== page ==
"Lesson plans, signed attendance sheets, and completed exams for subjects dealing with hazardous, toxic, or radioactive materials have a retention period of 75 years after the termination/separation of the employee."
In the era of computer-based training, an electronic record of "attendance" and "completion of an exam" with a passing score serves the purpose of printed documents. Although I have no knowledge about how it is achieved, 75-year retention of retrievable electronic records presumably requires periodic migration of the data in accordance with technological advances.
The extremely long retention time allows the organization to PROVE (even post mortem) that the required training was successfully completed in accordance with the then contemporary regulatory requirements when an employee or former employee (or a former employee's heirs) claims that an illness resulted from occupational exposure. The employee-specific training requirements are defined by completion of a job hazard questionnaire; that is verified/updated periodically (at least annually), and promptly revised in accordance with (a) changing requirements, and (b) changes in occupational responsibilities and work environments.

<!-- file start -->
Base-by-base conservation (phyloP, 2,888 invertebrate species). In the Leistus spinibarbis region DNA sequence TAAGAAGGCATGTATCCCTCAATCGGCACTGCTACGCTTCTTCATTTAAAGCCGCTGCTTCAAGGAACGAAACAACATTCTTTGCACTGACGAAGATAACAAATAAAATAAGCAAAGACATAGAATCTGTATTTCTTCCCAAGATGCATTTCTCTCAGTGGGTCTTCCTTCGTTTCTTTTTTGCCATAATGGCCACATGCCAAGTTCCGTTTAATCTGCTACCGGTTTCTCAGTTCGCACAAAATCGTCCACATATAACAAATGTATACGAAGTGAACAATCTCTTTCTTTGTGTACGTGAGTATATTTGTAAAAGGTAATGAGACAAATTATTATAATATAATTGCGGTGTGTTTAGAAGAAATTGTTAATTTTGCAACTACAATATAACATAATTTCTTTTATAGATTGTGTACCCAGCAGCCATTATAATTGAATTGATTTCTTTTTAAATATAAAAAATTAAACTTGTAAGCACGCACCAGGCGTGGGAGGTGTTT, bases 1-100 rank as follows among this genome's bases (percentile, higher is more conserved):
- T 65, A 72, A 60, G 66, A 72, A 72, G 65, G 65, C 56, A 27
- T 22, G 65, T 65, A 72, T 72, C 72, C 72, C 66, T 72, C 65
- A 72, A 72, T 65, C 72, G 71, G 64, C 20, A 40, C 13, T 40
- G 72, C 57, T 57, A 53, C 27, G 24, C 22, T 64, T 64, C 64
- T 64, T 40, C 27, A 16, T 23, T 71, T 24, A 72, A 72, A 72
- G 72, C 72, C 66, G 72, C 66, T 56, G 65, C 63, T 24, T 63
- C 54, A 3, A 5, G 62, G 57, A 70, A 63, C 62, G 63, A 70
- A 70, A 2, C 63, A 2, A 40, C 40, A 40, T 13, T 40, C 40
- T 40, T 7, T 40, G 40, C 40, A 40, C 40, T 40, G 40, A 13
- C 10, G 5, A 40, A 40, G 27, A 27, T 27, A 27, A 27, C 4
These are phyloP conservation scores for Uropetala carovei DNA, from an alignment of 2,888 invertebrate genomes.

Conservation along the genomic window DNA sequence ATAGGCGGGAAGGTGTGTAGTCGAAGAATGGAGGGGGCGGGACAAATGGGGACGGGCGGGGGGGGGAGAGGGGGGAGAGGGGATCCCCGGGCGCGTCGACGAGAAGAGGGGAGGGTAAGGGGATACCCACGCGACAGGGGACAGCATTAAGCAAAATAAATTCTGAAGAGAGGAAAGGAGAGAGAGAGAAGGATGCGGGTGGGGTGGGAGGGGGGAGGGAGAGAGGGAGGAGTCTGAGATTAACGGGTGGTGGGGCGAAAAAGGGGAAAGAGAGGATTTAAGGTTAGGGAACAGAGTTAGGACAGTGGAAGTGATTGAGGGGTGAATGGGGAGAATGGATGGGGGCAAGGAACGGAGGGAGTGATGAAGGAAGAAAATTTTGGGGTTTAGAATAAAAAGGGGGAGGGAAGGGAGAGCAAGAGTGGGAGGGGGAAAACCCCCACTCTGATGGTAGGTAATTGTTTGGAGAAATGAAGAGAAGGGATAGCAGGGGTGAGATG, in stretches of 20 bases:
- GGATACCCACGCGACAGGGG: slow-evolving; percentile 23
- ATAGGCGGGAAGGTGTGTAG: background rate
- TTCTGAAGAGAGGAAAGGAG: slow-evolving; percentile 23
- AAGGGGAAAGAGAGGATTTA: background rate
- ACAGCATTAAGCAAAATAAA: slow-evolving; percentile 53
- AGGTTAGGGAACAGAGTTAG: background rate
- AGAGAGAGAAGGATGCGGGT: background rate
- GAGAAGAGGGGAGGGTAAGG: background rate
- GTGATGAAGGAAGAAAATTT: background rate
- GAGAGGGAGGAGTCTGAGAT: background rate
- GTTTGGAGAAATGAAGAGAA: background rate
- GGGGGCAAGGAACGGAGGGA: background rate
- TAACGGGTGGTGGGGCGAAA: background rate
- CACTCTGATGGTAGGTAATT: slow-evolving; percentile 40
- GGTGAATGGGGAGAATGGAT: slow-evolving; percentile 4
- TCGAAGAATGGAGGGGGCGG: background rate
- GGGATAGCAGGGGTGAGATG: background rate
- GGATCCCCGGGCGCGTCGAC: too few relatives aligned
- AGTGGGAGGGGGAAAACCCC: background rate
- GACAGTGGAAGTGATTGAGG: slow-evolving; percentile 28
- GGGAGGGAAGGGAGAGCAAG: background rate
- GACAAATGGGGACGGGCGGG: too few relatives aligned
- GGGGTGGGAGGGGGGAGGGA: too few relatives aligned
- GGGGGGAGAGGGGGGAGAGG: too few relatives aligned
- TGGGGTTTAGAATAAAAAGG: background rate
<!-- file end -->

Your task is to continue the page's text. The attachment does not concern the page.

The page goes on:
I'm looking for information for standards and best practices about records retention for EHS trainings. A quick, casual review of a couple of OSHA standards show 3 years for BBP but nothing on retention for CH2Cl2 or benzene.
I realize OSHA may not have the most up-to-date recommendations and that other agencies (NIOSH, ACGIH, etc) might have more. Maybe even PMA has a recommendation.
Any ideas out there?
Senior Occupational Safety Specialist
Janssen Research & Development, LLC
Environmental, Health, Safety & Sustainability
1000 Rt 202, Raritan, NJ 08869
Tel: 908-704-4295, Fax: 908-927-3965
EHS website: http://pharmarnd.jnj.com/ehs/Pages/Home.aspx
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